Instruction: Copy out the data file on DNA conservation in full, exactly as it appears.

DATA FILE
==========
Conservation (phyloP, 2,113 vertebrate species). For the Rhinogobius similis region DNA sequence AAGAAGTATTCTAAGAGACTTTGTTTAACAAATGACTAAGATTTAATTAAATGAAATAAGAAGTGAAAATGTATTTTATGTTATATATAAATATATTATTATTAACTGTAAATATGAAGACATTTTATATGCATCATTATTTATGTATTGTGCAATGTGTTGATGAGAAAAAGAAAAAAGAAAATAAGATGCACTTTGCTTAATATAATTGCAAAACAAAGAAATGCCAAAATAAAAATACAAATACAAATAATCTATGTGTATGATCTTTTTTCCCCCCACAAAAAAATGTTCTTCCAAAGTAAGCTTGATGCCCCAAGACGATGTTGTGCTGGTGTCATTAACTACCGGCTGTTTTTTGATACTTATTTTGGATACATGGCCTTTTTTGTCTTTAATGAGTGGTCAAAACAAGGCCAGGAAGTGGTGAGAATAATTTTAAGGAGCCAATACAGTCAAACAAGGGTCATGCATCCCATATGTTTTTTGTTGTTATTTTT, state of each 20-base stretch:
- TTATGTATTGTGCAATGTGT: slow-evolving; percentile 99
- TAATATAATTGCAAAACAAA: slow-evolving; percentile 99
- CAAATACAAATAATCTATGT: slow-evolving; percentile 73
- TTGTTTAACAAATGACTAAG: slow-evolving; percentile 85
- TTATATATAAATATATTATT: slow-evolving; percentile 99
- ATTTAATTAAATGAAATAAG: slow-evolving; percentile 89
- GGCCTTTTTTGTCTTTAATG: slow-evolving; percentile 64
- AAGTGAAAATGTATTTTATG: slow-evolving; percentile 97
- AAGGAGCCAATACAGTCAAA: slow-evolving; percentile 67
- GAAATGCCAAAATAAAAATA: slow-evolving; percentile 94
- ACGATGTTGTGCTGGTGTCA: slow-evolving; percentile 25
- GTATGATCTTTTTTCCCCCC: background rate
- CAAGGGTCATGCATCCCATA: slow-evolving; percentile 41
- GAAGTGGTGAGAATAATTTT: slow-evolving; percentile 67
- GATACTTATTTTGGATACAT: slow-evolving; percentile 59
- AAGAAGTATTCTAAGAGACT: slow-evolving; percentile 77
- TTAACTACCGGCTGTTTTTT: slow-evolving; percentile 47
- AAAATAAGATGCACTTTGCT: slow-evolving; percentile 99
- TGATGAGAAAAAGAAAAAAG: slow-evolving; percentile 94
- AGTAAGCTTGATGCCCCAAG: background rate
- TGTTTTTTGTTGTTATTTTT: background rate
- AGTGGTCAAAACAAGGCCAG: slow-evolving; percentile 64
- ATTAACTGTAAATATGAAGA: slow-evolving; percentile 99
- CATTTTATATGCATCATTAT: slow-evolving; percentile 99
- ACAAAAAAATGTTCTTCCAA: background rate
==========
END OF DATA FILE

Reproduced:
Conservation (phyloP, 2,113 vertebrate species). For the Rhinogobius similis region DNA sequence AAGAAGTATTCTAAGAGACTTTGTTTAACAAATGACTAAGATTTAATTAAATGAAATAAGAAGTGAAAATGTATTTTATGTTATATATAAATATATTATTATTAACTGTAAATATGAAGACATTTTATATGCATCATTATTTATGTATTGTGCAATGTGTTGATGAGAAAAAGAAAAAAGAAAATAAGATGCACTTTGCTTAATATAATTGCAAAACAAAGAAATGCCAAAATAAAAATACAAATACAAATAATCTATGTGTATGATCTTTTTTCCCCCCACAAAAAAATGTTCTTCCAAAGTAAGCTTGATGCCCCAAGACGATGTTGTGCTGGTGTCATTAACTACCGGCTGTTTTTTGATACTTATTTTGGATACATGGCCTTTTTTGTCTTTAATGAGTGGTCAAAACAAGGCCAGGAAGTGGTGAGAATAATTTTAAGGAGCCAATACAGTCAAACAAGGGTCATGCATCCCATATGTTTTTTGTTGTTATTTTT, state of each 20-base stretch:
- TTATGTATTGTGCAATGTGT: slow-evolving; percentile 99
- TAATATAATTGCAAAACAAA: slow-evolving; percentile 99
- CAAATACAAATAATCTATGT: slow-evolving; percentile 73
- TTGTTTAACAAATGACTAAG: slow-evolving; percentile 85
- TTATATATAAATATATTATT: slow-evolving; percentile 99
- ATTTAATTAAATGAAATAAG: slow-evolving; percentile 89
- GGCCTTTTTTGTCTTTAATG: slow-evolving; percentile 64
- AAGTGAAAATGTATTTTATG: slow-evolving; percentile 97
- AAGGAGCCAATACAGTCAAA: slow-evolving; percentile 67
- GAAATGCCAAAATAAAAATA: slow-evolving; percentile 94
- ACGATGTTGTGCTGGTGTCA: slow-evolving; percentile 25
- GTATGATCTTTTTTCCCCCC: background rate
- CAAGGGTCATGCATCCCATA: slow-evolving; percentile 41
- GAAGTGGTGAGAATAATTTT: slow-evolving; percentile 67
- GATACTTATTTTGGATACAT: slow-evolving; percentile 59
- AAGAAGTATTCTAAGAGACT: slow-evolving; percentile 77
- TTAACTACCGGCTGTTTTTT: slow-evolving; percentile 47
- AAAATAAGATGCACTTTGCT: slow-evolving; percentile 99
- TGATGAGAAAAAGAAAAAAG: slow-evolving; percentile 94
- AGTAAGCTTGATGCCCCAAG: background rate
- TGTTTTTTGTTGTTATTTTT: background rate
- AGTGGTCAAAACAAGGCCAG: slow-evolving; percentile 64
- ATTAACTGTAAATATGAAGA: slow-evolving; percentile 99
- CATTTTATATGCATCATTAT: slow-evolving; percentile 99
- ACAAAAAAATGTTCTTCCAA: background rate